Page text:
Sometimes I struggle with social media performance anxiety – the pressure to create an amazing online brand through witty comments and brilliant ideas.

Although I have spent years using social media personally, it was only recently – when I got to write a book – that I felt pressure to find more “friends” and “followers.” The pressure increased when I read blogs about building a platform and increasing online readership and engagement. Although social media felt easy in the past, suddenly it was stressful and difficult.

Today, I realized why I feel performance anxiety. I recognized a familiar feeling from middle school – the desire to be liked. Do you remember that feeling? Do you remember being in the lunchroom or gym, hoping that people would like you? I do and I thought I had finally become better than that – better than desiring to be one of the “cool kids.” I guess not.

At the core of performance anxiety is a lie that I won’t be good enough on my own. It’s a form of insecurity in who I am as a person, and more importantly who I am in Christ. It’s an attempt to be who I’m not – a desire to be someone else.

It’s the same temptation that Jesus faced in the desert. “Bow to me,” Satan said, “and I will give you all of the power and influence the world has to offer!”

For the new generation of influencers, the kingdom of the world is social media and building a platform. And the temptation that we face, like Jesus, is to give up on who we are and what we are supposed to do, and pursue power and influence. We see people like the Charity Waters and Michael Hyatts of the world – people with huge platforms and influence – and we think that is who we should be.

So what do we do? We try to act like them and talk like them. We post comments on Facebook that we would never say normally. We tweet quotes that we don’t like because they will get retweeted. And every time we do this, we forget a little bit about who we are, and we log off with a headache and a gut-ache knowing that our masks have become a little more permanent. And when a twitter follower leaves or a Facebook friend unlikes our page, it hurts. We literally feel like a failure. Like we are going backwards.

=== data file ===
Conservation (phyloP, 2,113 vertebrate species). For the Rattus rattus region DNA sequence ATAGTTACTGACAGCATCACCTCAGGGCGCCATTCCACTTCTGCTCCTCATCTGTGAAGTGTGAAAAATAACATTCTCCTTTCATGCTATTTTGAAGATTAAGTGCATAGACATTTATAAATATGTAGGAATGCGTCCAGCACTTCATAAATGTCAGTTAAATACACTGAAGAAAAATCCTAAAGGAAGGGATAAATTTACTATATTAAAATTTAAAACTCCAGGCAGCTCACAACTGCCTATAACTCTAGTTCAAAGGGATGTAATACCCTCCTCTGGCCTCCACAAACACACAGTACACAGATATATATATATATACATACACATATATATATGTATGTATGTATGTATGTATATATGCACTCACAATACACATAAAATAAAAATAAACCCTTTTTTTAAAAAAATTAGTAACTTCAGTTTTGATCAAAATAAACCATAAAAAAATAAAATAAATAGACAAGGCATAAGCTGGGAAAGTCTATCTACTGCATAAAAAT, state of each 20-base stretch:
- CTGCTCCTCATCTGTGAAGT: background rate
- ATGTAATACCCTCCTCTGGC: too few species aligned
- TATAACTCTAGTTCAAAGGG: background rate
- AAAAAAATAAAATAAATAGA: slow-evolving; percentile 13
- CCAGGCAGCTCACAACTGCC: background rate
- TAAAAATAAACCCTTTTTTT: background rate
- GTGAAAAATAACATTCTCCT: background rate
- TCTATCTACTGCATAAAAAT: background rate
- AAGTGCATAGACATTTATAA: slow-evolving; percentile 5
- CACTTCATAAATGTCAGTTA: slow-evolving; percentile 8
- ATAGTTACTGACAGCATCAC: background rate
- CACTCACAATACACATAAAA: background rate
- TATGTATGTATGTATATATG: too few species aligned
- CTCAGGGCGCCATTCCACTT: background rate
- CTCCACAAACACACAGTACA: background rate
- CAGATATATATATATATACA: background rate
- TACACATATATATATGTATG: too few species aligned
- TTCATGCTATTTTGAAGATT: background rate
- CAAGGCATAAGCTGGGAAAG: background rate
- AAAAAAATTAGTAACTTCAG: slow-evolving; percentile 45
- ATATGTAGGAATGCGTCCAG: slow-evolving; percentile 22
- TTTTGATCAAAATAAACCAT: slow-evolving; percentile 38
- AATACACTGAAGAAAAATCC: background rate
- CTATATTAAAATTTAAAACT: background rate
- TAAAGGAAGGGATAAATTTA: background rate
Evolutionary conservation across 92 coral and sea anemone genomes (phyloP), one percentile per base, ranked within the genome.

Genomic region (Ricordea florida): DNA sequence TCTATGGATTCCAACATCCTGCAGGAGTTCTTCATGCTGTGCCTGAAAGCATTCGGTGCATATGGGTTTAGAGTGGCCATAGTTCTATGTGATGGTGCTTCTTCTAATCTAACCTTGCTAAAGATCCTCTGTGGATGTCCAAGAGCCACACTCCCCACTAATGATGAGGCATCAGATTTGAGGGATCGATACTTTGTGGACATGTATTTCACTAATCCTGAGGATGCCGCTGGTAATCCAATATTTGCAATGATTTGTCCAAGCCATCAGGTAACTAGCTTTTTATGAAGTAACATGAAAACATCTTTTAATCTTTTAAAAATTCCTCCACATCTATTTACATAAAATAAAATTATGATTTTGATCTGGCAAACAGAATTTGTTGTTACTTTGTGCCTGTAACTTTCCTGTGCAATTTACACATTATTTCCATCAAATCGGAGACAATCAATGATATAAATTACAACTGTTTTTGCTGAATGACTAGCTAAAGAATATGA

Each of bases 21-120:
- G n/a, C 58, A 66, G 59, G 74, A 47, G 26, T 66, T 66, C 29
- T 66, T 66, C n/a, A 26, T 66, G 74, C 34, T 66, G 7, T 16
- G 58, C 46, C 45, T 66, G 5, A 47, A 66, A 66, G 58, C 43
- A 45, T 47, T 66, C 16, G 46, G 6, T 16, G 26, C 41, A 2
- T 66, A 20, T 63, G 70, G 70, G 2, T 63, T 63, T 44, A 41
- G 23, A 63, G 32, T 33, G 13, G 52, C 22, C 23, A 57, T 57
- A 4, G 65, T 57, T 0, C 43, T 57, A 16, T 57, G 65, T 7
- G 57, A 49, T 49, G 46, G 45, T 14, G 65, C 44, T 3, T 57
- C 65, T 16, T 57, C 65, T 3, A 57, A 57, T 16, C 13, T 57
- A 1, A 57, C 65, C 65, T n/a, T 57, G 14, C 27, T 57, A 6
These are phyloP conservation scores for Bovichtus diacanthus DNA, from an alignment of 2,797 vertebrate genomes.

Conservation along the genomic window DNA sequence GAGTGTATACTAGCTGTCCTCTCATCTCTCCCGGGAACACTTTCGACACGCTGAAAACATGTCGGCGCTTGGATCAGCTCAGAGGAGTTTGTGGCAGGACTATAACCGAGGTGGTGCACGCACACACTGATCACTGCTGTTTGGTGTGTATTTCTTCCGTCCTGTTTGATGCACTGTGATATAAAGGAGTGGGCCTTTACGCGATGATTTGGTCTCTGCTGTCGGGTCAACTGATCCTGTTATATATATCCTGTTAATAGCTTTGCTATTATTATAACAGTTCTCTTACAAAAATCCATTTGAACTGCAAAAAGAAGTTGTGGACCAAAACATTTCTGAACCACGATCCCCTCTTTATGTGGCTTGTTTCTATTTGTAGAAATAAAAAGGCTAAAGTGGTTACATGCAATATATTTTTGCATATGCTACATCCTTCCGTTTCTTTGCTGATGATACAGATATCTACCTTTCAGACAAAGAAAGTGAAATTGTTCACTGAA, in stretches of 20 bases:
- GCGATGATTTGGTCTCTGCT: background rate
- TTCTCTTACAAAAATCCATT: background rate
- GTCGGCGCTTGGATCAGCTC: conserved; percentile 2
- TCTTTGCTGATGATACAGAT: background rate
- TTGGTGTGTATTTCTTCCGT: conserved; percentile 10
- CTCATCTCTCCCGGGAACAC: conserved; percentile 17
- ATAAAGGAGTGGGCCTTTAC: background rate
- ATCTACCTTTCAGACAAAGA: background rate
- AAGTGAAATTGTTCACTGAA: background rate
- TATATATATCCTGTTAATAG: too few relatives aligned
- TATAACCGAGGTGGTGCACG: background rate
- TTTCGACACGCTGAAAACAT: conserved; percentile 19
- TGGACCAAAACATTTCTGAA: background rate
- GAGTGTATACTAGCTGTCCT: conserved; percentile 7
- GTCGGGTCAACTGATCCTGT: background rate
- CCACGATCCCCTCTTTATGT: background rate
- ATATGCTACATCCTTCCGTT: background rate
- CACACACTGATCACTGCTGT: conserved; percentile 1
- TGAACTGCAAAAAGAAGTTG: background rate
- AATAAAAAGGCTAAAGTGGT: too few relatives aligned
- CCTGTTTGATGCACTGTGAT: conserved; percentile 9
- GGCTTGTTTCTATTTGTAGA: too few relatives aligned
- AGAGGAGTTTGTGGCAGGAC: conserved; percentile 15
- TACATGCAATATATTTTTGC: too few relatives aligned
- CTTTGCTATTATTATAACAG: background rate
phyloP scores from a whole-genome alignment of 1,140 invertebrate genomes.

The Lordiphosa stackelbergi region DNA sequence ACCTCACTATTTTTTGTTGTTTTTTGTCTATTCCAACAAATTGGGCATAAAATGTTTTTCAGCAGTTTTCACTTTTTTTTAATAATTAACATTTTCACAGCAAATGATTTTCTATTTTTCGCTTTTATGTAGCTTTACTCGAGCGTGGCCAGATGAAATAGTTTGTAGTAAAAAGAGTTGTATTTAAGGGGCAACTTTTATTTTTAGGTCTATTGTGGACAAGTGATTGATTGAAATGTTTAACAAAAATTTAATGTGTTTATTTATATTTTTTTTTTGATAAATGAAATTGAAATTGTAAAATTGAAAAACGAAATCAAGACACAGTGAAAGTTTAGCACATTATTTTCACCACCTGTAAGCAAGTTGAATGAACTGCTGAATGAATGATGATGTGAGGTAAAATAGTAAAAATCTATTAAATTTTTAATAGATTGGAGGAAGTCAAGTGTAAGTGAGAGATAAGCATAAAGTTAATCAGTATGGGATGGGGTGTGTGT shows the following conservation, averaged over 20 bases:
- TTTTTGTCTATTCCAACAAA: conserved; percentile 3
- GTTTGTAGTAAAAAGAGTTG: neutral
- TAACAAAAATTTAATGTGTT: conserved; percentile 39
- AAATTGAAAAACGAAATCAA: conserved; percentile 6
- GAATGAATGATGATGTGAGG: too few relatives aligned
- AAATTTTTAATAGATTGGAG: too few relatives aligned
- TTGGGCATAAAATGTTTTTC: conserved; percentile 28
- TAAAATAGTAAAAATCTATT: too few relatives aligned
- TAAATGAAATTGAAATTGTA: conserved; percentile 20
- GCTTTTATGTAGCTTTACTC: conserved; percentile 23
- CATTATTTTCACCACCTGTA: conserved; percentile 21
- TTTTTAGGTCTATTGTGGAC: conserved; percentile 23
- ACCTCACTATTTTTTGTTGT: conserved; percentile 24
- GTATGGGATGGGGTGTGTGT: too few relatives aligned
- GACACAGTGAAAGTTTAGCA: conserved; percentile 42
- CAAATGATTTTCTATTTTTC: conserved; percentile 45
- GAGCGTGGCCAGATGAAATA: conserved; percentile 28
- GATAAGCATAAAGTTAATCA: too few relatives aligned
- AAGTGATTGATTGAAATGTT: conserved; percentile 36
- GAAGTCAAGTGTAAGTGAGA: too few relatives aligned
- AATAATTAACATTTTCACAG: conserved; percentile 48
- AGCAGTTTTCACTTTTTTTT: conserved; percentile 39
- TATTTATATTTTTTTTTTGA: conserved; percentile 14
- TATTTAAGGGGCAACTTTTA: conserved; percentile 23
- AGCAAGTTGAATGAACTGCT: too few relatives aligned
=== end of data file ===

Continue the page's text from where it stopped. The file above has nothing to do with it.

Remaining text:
I’m not saying that building a platform is evil, it’s not. Social media is an excellent tool to influence people and bring them closer to God. When social media becomes a bad thing, is when we adopt the middle school emotion of needing to be liked, and end up sacrificing our personality and character to be popular.

I struggle with this, but I’m realizing that social media is kind of like going to the gym. At the gym, there are always people stronger and weaker than I am. And when it comes to social media, there are always people with bigger and smaller platforms. But we don’t rate success at the gym based on how we compare to other people – if we do that, we will always be insecure with our strength, skill, and flexibility. We base our success on the journey – where have we come from and where are we going. “I ran 1-mile last week, and this week I ran 2-miles! Wahoo! Success!”

I think social media is the same way: if I do my best and be authentic – it’s not about who has more followers, subscribers, or friends – it’s about how I am utilizing the platform I have to bring people closer to God. Am I serving people through love? Or am I trying to be popular?

What if social media success is not based on the numbers, but on the quality of information, photos, and videos we offer our followers?

What do you think? Begin the conversation, comment below… 

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